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Giving away music to sell music
Old 15th November 2007
  #1
soulstudios
Guest
Giving away music to sell music

The question on everyone's lips:
In your experience:
Does giving away our music ala Radiohead et all with the option to pay, actually devalue music or does it in fact work in the way Andrew Dubber describes it-
i.e, in the digital age, there's no actual scarcity (when talking about media downloads) - the only scarcity is human attention, therefore 15 million downloads and 15000 sales is a reasonable marketing strategy?
Obviously most of us would prefer it not to work this way ie. if people value music enough to listen to it, they should actually be willing to spell out their value in dollar signs- this being a capitalist society after all.

Myself I opted for a half-way approach, which I'd actually decided on before Radiohead did their thang: giving away 128kbps mp3's while leaving the option for cheap payments for higher quality versions (flacs or mp3's), via simple credit card payments, while simultaneously
putting my stuff onto iTunes etc (some via tunecore, some via others).
My site is here.
I've got a few promotional things coming up, once the songs make their way onto iTunes, but nothing fancy. The main point is getting the community involved, and perhaps making some money while I'm at it.

Obviously I know that most people won't hear the difference between a 128kbps MP3 and a 320kbps one, but I'm sure there'll be enough people who do to make a difference. What do you think of this strategy in and of itself?
Matt
Old 15th November 2007
  #2
Founder CD Baby
 
Derek Sivers's Avatar
 

Smile Get them thinking about YOU, not bitrates

Quote:
Originally Posted by soulstudios View Post
giving away 128kbps MP3s while leaving the option for cheap payments for higher quality versions ... What do you think of this strategy in and of itself?
Sounds like you've got the right idea.

The more people that have your music, the better.

You can always just ask people what they want, too! Treat your fans as friends and respect their opinion.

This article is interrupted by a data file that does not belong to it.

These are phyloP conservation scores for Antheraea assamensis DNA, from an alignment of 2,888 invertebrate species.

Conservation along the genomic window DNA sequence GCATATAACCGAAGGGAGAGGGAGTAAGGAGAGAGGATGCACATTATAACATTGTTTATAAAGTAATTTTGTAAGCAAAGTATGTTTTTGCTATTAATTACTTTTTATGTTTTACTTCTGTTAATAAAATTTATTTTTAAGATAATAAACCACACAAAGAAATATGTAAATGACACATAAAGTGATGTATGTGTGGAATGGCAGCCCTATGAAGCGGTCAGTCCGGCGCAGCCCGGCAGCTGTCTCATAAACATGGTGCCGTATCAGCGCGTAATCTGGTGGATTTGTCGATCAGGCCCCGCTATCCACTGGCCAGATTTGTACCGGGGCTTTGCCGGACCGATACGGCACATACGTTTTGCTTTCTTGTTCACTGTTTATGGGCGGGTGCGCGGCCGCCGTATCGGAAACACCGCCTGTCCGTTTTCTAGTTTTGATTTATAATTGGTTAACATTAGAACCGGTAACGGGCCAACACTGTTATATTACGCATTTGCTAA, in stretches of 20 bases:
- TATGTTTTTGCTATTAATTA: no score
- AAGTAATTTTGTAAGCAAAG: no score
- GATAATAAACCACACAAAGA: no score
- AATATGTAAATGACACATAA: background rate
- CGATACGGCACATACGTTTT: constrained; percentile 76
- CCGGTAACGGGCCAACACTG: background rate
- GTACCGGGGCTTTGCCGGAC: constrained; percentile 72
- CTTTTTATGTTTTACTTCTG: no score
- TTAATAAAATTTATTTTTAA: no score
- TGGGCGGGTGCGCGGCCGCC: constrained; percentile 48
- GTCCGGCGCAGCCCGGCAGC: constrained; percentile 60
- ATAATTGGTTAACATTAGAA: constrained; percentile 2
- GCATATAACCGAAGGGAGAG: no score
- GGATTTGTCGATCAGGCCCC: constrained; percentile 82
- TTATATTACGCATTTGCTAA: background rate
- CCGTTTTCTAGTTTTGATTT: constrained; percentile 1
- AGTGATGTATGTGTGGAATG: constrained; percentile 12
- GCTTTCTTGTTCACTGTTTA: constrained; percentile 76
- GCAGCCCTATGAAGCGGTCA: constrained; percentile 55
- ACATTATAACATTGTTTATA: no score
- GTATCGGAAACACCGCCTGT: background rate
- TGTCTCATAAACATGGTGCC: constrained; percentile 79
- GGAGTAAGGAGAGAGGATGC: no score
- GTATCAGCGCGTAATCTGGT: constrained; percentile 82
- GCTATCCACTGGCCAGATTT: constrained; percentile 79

I think the medium-versus-high quality thing might be putting the emphasis in the wrong place. Most people would just shrug and say, "Oh, well, if that's the only difference, I guess the medium-quality is fine for me!"

Instead, at this stage in your career, there are probably lots of people who would love to help you in any way they can. Help you become the next Fat Freddy's Drop, so they can say they were one of the first people to buy your music before anyone knew who you were!

So perhaps try the idea of letting people pay not only as little as they want, but also as much as they want.

Show them what their contribution will be going towards:

"If 100 people could pay just $15 to download this great album, that $1500 will pay the travel costs for us to play The Rainbow in Melbourne and The Basement in Sydney, which could really help take our career to the next level. We really want to get our music out there more, and if you like our music, this small contribution from you to help that dream come true. Everyone who pays over $25 will have a permanent thank-you on our website. Everyone who pays over $50 will be thanked on the back cover of our upcoming CD."

Taking this approach can help educate your fans on how and why their contribution will make a big difference.

Get them thinking about you, and how much work it is to be a musician, instead of bitrates.
Old 15th November 2007
  #3
soulstudios
Guest
Thank you Derek-
I appreciate your points - that's some deep insight there.
I will look at implementing what you've detailed,
I particularly like the idea of 'educating the public' - that's seriously a big issue in the music industry at the moment - I think people assume music just 'pops' out of people without any energy going into it- as you know, nothing could be further from the truth. Not quite so keen on the donation idea - but I think you're right.
Glad to know you've heard of Fat Freddy's - I'd assumed nobody outside of my country would've!
Cheers,
Matt Bentley
Old 16th November 2007
  #4
Peter Wells, SVP Operations, Customer Advocate - Tunecore
 
PeterTuneCore's Avatar
 

So much in life comes down to cost. Radiohead made a decision based on what it would cost them--and they had resources not everyone has (a huge fan base, press agents, plenty of money if the plan backfired, etc.). Extrapolating a philosophy into action or, more, into actual questions of the value of music can lead folks into "overspending": doing things that cost them in ways they can't afford to lose.

That having been said, you've clearly got a good grip on what you have and, more, a belief that your music isn't a single thing, but many: that the 320kbps version is a different entity from a 128kbps version, that the sale (or giveaway) of one might lead to the sale (purchase) of the other, that there's an audience that appreciates the difference, enough to cover your costs.

If everyone was as informed about what they stand to gain, to lose, and everyone had a good grasp of their own tolerances (that is, some folks break out in hives at the thought of a single person "getting" their music for free, while others don't even consider a 128kbps version their music at all!), we'd have a better time of it.

--Peter
peter@tunecore.com
Old 16th November 2007
  #5
soulstudios
Guest
Thanks for the kind words